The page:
You had class, you had races with 6 ability scores, rolled a d20 and some other weird shaped dice. Just because power progression and such worked differently, it was still pretty much D&D. Its like saying 3.5 wasnt really D&D because it was such a departure from 2e.

But I guess that depends on how much importance you give to the mechanical expression of the game.
 

TwoSix

Unserious gamer
Care to elaborate here or an other thread? My friend and I were just talking about something like that at breakfast yesterday. I'd like to know how you did it.
The players got stats, race, and backgrounds as normal. Every character starts with simple weapon and light armor proficiencies, 2 more skills of their choice, and proficient in 2 saves, which are their highest and lowest stats. Everyone uses d8 for Hit Die. Then they get feats, 3 at level 1, and then 1 every additional level. (We started at level 2, so each PC got 4 feats.) I made a document with a bunch of houseruled feats to give them more options.

In terms of worldbuilding, the campaign is seeded with a bunch of minor and major spirits, petty gods, strange magic items, and NPC mentors which give the ability for the PCs to acquire new abilities. As an example, in the last session, one of the PCs bonded with a friendly earth elemental, sort of like forming a minor warlock pact. The bond gave the PC minor tremorsense, the ability to use the cantrip move earth, and the ability to cast Maximillian's Earthen Grasp once per short rest.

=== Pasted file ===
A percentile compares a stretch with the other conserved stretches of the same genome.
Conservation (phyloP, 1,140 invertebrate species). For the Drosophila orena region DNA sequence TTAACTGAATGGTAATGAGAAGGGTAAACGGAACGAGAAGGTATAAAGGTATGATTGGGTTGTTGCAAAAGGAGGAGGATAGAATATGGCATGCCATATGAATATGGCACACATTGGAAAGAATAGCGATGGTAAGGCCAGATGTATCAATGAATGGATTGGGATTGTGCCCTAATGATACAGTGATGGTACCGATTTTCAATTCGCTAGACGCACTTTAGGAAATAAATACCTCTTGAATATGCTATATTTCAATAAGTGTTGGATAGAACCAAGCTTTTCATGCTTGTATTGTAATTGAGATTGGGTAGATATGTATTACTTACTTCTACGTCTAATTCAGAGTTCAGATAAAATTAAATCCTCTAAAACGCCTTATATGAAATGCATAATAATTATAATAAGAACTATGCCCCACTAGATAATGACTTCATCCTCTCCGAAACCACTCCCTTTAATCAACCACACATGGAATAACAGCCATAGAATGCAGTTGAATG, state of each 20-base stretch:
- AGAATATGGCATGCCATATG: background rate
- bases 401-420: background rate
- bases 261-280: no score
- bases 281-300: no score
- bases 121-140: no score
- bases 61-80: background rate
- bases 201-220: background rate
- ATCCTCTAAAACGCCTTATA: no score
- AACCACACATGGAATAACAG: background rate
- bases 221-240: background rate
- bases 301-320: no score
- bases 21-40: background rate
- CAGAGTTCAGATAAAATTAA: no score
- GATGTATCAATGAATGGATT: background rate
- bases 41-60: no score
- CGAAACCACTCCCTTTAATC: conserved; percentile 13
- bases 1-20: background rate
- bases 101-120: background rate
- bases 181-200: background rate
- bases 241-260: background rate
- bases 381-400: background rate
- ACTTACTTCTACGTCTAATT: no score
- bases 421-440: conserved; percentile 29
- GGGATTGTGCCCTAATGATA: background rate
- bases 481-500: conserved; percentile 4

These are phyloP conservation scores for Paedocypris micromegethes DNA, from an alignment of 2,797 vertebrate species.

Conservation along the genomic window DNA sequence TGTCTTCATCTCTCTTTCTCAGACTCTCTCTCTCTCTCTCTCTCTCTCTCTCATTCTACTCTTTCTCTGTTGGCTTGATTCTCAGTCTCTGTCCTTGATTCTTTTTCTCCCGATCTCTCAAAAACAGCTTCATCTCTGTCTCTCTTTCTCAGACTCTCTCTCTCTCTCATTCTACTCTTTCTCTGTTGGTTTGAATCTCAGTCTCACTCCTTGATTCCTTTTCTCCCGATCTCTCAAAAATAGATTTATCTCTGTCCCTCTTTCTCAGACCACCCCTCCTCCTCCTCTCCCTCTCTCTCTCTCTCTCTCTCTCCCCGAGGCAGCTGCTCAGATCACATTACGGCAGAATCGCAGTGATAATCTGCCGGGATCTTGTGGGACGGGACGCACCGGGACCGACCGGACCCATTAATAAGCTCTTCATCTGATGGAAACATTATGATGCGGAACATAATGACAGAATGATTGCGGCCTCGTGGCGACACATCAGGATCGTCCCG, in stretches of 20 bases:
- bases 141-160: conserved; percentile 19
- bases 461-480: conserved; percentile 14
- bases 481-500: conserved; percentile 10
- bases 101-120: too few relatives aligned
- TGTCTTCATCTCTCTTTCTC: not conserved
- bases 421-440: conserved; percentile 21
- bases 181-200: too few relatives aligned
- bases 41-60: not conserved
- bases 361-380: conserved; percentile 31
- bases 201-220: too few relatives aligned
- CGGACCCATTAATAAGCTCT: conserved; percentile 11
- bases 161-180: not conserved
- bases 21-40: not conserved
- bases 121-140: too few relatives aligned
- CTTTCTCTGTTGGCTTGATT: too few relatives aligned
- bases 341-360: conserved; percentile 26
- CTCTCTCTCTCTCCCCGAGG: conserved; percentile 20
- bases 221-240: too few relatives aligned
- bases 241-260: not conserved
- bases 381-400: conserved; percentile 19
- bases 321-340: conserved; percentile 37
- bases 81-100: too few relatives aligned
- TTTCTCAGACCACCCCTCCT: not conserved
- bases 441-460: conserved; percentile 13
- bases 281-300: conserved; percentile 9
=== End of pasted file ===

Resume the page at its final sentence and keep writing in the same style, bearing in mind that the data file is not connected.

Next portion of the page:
Vaalingrade

Legend
How many hours do ya got? Let's see...

  • Alignment
  • Rolling Stats or anything but Arrays
  • XP
  • Species-based personality/culture
  • Adversarial DMing
  • Color coded dragons
  • fear of flying PCs
  • Undeath, lying and poison being wrong
  • Everything fantastic is magic
  • fear of arcane healing
  • medieval stasis
 

Dragon Heads: Dragons do not have different style heads based upon type. I can have red dragons with the curved horns typically seen in the books on a black dragon.
Wait dragons are supposed to have specific head types? This is news to me.
Dungeons and dragons. Well, okay, I did use dragons a bit in my last campaign but for the most part they almost never appear. It's not that I have an issue with them per se, but my campaigns tend to be urban and dragons should fight dirty and overall be quite cautious. After all you don't get to be an ancient dragon by landing and going toe-to-toe with people running around with sharp pointy things.

Classic D&D dungeons with multiple (frequently unrelated) different encounters are something I haven't used since high school. Occasionally he group needs to find something in ruins, but it's just a location for 1, maybe 2 encounters and they'll be going there for a specific reason. Occasionally I'll use a haunted house or similar which is kind of a type of dungeon but that's as close as I'll get.
☝️ This! As they say.

@Oofta It's funny to me because we argue a bit but when you describe your games it usually sounds a lot like my games!
  • Alignment
  • Rolling Stats or anything but Arrays
  • XP
  • Species-based personality/culture
  • Adversarial DMing
  • Color coded dragons
  • fear of flying PCs
  • Undeath, lying and poison being wrong
  • Everything fantastic is magic
  • fear of arcane healing
  • medieval stasis
Another good selection. I haven't entirely got rid of some of those, but I'm certainly at least reducing all of those. Gary Gygax accidentally guaranteed I would forever oppose adversarial DMing with his book "Role-playing Mastery", which basically is an instruction manual on how to be an adversarial DM, and made me realize when I read it (at like 11 or 12) that I hated literally everything it stood for!